Issue Date: August 11, 2008
Earliest Use Of Milk Traced By Fatty Acids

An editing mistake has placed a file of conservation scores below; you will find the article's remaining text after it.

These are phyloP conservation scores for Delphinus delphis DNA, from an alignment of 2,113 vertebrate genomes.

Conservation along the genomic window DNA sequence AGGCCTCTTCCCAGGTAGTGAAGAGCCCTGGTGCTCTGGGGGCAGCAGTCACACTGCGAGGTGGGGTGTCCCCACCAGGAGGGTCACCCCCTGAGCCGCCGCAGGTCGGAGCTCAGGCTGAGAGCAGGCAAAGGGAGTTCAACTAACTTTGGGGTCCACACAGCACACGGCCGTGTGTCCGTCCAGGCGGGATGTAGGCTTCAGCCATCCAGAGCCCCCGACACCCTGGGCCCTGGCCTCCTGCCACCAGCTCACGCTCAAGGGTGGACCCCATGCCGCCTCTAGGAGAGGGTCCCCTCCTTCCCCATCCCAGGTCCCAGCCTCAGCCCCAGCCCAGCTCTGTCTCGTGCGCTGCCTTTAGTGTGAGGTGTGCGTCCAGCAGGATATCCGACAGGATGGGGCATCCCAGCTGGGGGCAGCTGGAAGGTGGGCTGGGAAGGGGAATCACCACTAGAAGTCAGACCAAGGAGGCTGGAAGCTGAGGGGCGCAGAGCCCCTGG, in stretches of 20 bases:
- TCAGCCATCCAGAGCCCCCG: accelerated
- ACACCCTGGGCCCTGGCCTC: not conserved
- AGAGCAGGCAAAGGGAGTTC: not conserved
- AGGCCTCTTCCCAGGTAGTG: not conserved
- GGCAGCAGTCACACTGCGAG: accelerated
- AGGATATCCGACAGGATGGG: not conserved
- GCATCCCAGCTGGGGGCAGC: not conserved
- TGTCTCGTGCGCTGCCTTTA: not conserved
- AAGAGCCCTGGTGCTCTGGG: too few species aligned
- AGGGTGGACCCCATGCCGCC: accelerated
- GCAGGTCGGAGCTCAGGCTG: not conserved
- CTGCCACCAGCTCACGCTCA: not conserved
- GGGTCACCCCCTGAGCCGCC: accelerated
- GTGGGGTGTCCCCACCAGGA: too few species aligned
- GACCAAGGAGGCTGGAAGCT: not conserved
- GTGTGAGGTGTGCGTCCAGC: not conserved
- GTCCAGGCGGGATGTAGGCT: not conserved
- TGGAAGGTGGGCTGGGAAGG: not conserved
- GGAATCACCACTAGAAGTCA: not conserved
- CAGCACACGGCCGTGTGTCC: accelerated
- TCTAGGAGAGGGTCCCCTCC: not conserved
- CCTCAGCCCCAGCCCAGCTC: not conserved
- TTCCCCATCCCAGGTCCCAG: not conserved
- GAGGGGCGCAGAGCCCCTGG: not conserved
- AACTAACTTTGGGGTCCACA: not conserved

By analyzing organic residues on pottery shards, an international team of organic chemists and archaeologists has linked the earliest human use of animal milk to about 9,000 years ago (Nature, DOI:10.1038/nature07180). Archaeological evidence shows that humans living in the Near East and southeastern Europe had domesticated sheep, goats, and cattle for their meat and hides by about 10,000 years ago. Although humans ultimately came to value these three ruminant animals for their milk as well, evidence to prove that had remained scanty. Richard P. Evershed of the University of Bristol, in England, led the team that analyzed more than 2,000 pottery shards collected at several archaeological dig sites for evidence of fatty acids found in milk. Fats from ruminant meat are typically saturated, whereas fats from ruminant milk are almost 40% unsaturated. The researchers used gas chromatography and 13C mass spectral analysis to determine the number of double bonds in the detected fatty acids found on the pottery and confirmed that the contents were milk or other dairy products. Milkfat was found on shards from every site analyzed, demonstrating the importance of dairying to Neolithic human culture, the researchers conclude.
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